Saturday, June 17, 2017


'Tis the festival of Saint Rainerius of Pisa, Hermit (circa 1117-1161): Saint-link & Wikipedia-link.

'Tis also the festival of Saint Theresa of Portugal, Religious, O.Cist. (1178-1250), Queen of Léon: Saint-link & Wikipedia-link.

Commentary: Wayback Machine.

'Tis also the festival of Saint Albert Chmielowski, Religious, T.O.S.F. (1845-1916), founder of the Albertine Brothers, formally the Brothers of the Third Order of Saint Francis, Servants of the Poor; & the Albertine Sisters, formally the Sisters of the Third Order of Saint Francis Serving the Poor: Saint-link ūnus, Saint-link duo, & Wikipedia-link; Wikipedia-link C.F.A.P.U. & Wikipedia-link C.S.A.P.U.

Scripture of the Day
Mass Readings—Weekday
The Second Letter to the Corinthians, chapter five, verses fourteen thru twenty-one;
Psalm One Hundred Three, verses one & two, three & four, nine & ten, & eleven & twelve;
The Gospel according to Matthew, chapter five, verses thirty-three thru thirty-seven.

Commentary: Gospel reflection by Bishop Robert Barron (Word on Fire):
Friends, today’s Gospel speaks of vows and encourages us to “not take a false oath, but make good to the Lord all that you vow.” It calls to mind the story of Ann Russell Miller. Ann was a San Francisco socialite, fabulously wealthy, mother of ten children and nineteen grandchildren, in possession of a glorious mansion overlooking San Francisco bay, a denizen of the finest clubs, someone who liked to vacation on her yacht in the Mediterranean. But Ann was also a very devout Catholic, and she and her husband made a vow that whoever died first, the surviving partner would dedicate his or her life to God. So when Ann’s husband died relatively young of cancer, Ann resolved to give her life to God in the most dramatic way.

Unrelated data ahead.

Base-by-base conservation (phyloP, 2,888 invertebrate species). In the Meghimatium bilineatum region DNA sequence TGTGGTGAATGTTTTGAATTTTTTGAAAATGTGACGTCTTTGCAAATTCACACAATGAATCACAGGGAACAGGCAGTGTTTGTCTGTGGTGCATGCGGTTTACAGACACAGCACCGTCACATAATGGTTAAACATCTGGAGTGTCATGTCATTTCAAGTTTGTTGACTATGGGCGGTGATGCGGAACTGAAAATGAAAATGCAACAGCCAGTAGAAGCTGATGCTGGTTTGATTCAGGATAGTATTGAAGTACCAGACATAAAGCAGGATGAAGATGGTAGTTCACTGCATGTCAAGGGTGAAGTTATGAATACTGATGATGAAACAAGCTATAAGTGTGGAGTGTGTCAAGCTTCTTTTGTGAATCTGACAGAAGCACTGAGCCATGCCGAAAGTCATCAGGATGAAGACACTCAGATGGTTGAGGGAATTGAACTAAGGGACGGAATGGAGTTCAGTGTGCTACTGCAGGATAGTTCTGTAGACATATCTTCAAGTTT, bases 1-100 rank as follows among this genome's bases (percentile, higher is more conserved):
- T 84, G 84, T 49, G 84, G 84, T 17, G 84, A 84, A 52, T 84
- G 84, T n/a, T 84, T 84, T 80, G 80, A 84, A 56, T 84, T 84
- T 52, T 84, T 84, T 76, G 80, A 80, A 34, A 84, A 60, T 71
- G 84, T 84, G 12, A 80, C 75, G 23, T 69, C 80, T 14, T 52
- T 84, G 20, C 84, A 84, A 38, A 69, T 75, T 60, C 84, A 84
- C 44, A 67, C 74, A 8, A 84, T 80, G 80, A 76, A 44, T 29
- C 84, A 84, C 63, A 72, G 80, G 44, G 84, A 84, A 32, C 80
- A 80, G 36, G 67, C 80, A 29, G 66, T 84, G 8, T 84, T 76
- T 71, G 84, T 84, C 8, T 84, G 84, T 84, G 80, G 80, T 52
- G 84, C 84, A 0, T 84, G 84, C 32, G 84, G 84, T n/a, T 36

She threw one more huge party for her friends—and then gave everything away and joined the cloistered Carmelite sisters in Des Plaines, IL. She now wears the simple brown habit of a Carmelite religious and lives a life of utter devotion, in poverty, chastity, and obedience. She sleeps on wooden planks covered by a thin mattress; she eats the simplest, meatless dishes served in the convent refectory. She is no longer Ann Russell Miller; she is Sr. Mary Joseph of the Trinity.

Sr. Mary fulfilled the vow she made to her husband by taking new vows as a religious. The new vows she now appreciates, not as burdens, but as a means to freedom. For now, in the most radical sense, she is free to give her life utterly to God. Now I realize that her path is a radical one, and that not everyone is called to this sort of total surrender. But everyone is indeed called to the spirit of the evangelical counsels, for we must all become detached from wealth, pleasure, power, and honor. They don’t matter at the end of the day. Only God matters.

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